LaRouche: Now Is the End
of the `End of History'
by Nancy Spannaus
When the Soviet Union collapsed in 1990-91, a new madness took over in the precincts of the would-be Anglo-American imperialists in Washington and London. Now is the "end of history," they declared. We don't have to worry about any more challengers to our new feudal empire of globalization and looting. We can rule forever, because the last nation that represented an obstacle to the post-industrial system inaugurated in 1971, has finally disappeared.
Fortunately for mankind, that illusion has finally been blown to smithereens.
Dramatic recent events on both sides of the Atlantic have now set the stage for a long-overdue fundamental change in world economic and monetary policy. On May 23, a bipartisan group of U.S. Senators delivered a significant defeat to the Bush Administration, and, by beating back the so-called "nuclear option" against judicial filibusters, an "option" that would have destroyed the institution of the U.S. Senate, they placed the Bush-Cheney White House in near-lame-duck status. Then, on May 29, voters in France overwhelmingly defeated the new proposed European Constitution, in an action largely driven by citizens' disgust with the economic disasters brought about by the Maastricht Treaty's Stability Pact and the loss of jobs under globalization. The French events had been foreshadowed a week earlier in the electoral defeat suffered by the German Social Democratic Party in state elections in North Rhine-Westphalia, based on the failed economic policies of the Schröder government in Berlin.
Both these events have profoundly upset the globalizers' nostrums that the nation-state had become a relic of history, and the situation is wide open for a world dominated by cooperation among sovereign states committed to industrial and scientific progres in the long term, and willing to use their power to secure it.
Lyndon LaRouche, who played a crucial role in tandem with leading Senators, as well as through his Youth Movement, in organizing the Senate rebuff to Cheney's coup attempt, was the strongest in asserting the significance of that action. The Senate act, which was a public demonstration of resistance to the dictatorial insanity of the Bush Administration, was bound to have global reverberations, LaRouche said, especially in Europe and Russia. Those nations will be remoralized to act in their own interests.
The stunning rejection of the European Constitution—a document which would have codified the dictatorial powers of the European Central Bank over Europe—in France, and in Holland a few days later, was not a direct result of the U.S. Senate action, but reflects the same kind of fighting spirit against Establishment authority.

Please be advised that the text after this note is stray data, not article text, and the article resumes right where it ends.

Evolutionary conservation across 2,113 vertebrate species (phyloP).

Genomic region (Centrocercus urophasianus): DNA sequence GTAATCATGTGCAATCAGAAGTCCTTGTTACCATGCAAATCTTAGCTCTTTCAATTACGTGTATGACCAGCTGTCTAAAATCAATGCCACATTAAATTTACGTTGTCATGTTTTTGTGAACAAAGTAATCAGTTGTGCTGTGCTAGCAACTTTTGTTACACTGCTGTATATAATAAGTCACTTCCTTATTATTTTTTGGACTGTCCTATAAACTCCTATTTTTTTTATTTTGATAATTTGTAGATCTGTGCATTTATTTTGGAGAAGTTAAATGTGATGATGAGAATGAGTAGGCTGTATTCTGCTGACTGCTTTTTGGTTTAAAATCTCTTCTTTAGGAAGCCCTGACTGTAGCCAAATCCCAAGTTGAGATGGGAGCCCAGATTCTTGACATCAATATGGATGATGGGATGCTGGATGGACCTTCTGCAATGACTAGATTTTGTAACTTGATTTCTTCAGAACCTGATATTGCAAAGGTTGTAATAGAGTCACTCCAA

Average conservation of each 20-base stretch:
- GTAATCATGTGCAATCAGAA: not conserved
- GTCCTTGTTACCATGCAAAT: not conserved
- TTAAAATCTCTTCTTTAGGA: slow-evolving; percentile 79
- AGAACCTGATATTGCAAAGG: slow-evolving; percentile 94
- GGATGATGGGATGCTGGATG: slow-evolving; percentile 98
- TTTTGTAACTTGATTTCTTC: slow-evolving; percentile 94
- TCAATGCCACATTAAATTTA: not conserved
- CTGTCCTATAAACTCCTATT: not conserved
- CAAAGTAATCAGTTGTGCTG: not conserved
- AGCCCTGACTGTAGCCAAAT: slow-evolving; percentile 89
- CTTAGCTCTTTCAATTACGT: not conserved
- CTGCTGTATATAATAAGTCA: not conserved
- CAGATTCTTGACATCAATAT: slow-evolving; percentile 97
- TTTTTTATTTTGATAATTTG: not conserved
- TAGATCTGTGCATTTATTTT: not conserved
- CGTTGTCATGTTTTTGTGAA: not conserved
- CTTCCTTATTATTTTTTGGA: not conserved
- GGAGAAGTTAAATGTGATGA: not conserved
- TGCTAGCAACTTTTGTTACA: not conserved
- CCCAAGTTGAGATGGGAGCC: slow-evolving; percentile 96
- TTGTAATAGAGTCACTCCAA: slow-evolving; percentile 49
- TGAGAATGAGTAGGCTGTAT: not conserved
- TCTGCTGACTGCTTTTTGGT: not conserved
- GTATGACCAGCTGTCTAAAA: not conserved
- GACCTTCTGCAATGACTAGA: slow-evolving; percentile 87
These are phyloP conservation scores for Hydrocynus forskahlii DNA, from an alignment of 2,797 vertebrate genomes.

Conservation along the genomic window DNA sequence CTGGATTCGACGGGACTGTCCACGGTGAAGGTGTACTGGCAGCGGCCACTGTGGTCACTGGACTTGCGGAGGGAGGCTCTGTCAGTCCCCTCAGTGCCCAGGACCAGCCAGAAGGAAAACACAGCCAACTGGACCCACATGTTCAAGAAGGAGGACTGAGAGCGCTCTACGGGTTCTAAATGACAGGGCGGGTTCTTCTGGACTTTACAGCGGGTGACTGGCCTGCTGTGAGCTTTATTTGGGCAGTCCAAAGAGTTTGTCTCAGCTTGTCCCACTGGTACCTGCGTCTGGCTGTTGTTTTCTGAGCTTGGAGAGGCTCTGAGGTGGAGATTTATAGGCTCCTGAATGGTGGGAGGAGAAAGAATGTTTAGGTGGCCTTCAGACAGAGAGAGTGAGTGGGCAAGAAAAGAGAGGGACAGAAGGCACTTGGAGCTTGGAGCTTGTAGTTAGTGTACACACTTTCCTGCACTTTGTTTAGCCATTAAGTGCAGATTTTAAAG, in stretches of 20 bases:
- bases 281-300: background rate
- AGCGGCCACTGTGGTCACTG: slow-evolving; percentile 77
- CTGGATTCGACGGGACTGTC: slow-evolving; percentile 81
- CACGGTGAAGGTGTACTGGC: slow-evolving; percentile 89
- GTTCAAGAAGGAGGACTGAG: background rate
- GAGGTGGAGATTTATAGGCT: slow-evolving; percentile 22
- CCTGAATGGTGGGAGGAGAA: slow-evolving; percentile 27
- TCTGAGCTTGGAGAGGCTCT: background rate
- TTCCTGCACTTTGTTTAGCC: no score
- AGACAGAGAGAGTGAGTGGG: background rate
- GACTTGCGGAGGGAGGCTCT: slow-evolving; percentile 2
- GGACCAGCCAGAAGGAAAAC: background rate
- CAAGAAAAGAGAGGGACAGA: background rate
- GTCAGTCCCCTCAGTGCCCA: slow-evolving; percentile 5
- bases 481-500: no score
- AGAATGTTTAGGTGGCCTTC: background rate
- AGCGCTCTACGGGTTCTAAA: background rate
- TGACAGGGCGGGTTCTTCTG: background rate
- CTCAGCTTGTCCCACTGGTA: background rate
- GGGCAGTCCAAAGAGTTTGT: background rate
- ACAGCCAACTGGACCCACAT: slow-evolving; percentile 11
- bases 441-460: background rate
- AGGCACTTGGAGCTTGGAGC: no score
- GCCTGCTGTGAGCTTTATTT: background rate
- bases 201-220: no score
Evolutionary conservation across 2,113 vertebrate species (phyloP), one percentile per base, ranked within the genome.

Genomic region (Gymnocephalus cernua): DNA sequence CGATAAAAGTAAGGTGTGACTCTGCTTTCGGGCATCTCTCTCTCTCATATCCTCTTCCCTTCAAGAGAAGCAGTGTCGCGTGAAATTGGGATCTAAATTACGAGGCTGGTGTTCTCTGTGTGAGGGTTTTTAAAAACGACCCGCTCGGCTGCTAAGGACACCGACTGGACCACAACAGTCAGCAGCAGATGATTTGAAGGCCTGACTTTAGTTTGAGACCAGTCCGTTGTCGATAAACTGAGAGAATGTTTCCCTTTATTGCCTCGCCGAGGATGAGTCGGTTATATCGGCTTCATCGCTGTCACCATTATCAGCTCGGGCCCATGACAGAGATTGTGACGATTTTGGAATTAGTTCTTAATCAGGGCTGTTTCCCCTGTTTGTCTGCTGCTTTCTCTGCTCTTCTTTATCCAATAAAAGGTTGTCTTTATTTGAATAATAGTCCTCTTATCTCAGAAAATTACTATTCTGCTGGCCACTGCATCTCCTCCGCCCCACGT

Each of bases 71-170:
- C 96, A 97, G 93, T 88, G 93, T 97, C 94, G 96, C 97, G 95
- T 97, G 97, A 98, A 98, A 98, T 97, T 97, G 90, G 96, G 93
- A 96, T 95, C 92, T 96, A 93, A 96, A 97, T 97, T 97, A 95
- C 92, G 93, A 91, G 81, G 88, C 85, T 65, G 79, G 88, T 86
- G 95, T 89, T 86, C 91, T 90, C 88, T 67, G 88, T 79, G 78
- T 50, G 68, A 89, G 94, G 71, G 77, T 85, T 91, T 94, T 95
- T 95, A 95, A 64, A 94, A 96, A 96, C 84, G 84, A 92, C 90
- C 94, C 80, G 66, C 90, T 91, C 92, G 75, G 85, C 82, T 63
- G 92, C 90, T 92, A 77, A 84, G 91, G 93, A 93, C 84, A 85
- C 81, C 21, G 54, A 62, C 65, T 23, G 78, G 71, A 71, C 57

"This is the first large-scale victory of the public against the oligarchy of financiers and bureaucracy, that will have serious political implications for the entirety of Europe," commented Russian professor Sergei Markov on the French vote. "He's right," remarked LaRouche.
Burying the Post-Industrial Society
The global imperialist drive, dominated by free trade, cheap labor, and usury, did not begin in the early 1990s, of course. The international financial oligarchy has been fighting to impose this "New Order" since the death of Franklin Roosevelt; the destruction of his Bretton Woods System with President Nixon's decision on Aug. 15, 1971 to shift to a floating-exchange-rate system, inaugurated the era of destruction which has reaped the horrible domination of poverty and war today. The name for this dominant economic and social system is "globalization"; its reality is the destruction of all institutions, particularly sovereign governments, that will act to protect and advance living standards for all mankind.
Not surprisingly, the generation of Baby Boomers which is now in power in most nations, considers globalization inevitable and unstoppable. It doesn't know anything else.
But, as this issue of EIR documents internationally and in the United States, "the toothpaste can be put back in the tube," and globalization can and must be reversed. Dramatic changes are under way in institutional and economic arenas, which will throw most, if not all, of the popular wisdom of the past 30 years out the window.
Take, for example, the common European currency. With the defeat of the European Constitution referendum, discussion has immediately surfaced about abandoning this instrument of supranational control over the European national economies, which have been driven into the ground by the policies of the European Central Bank, and bringing back national currencies. National currencies would mean a return to sovereign national control over economic policy, and protection of the labor forces of nations from the NAFTA-type outsourcing and cheap labor which have taken over. "They" said it couldn't be done, but, there is no question but that this is the direction economic policy is now headed.
And if these globalization policies can be dumped in Europe, and new measures of state credit can be again adopted as policies for long-term economic progress, cannot the slave-labor policies of NAFTA and outsourcing which are destroying the U.S. economy be overthrown? Cannot the IMF, which has imposed these policies, and the genocide that's gone with them, finally be dumped?
Lyndon LaRouche and his movement have the policies immediately at hand, to replace the horrors of globalization. It is a hopeful time, and the more rapidly LaRouche's policies are adopted, the more hopeful it will become.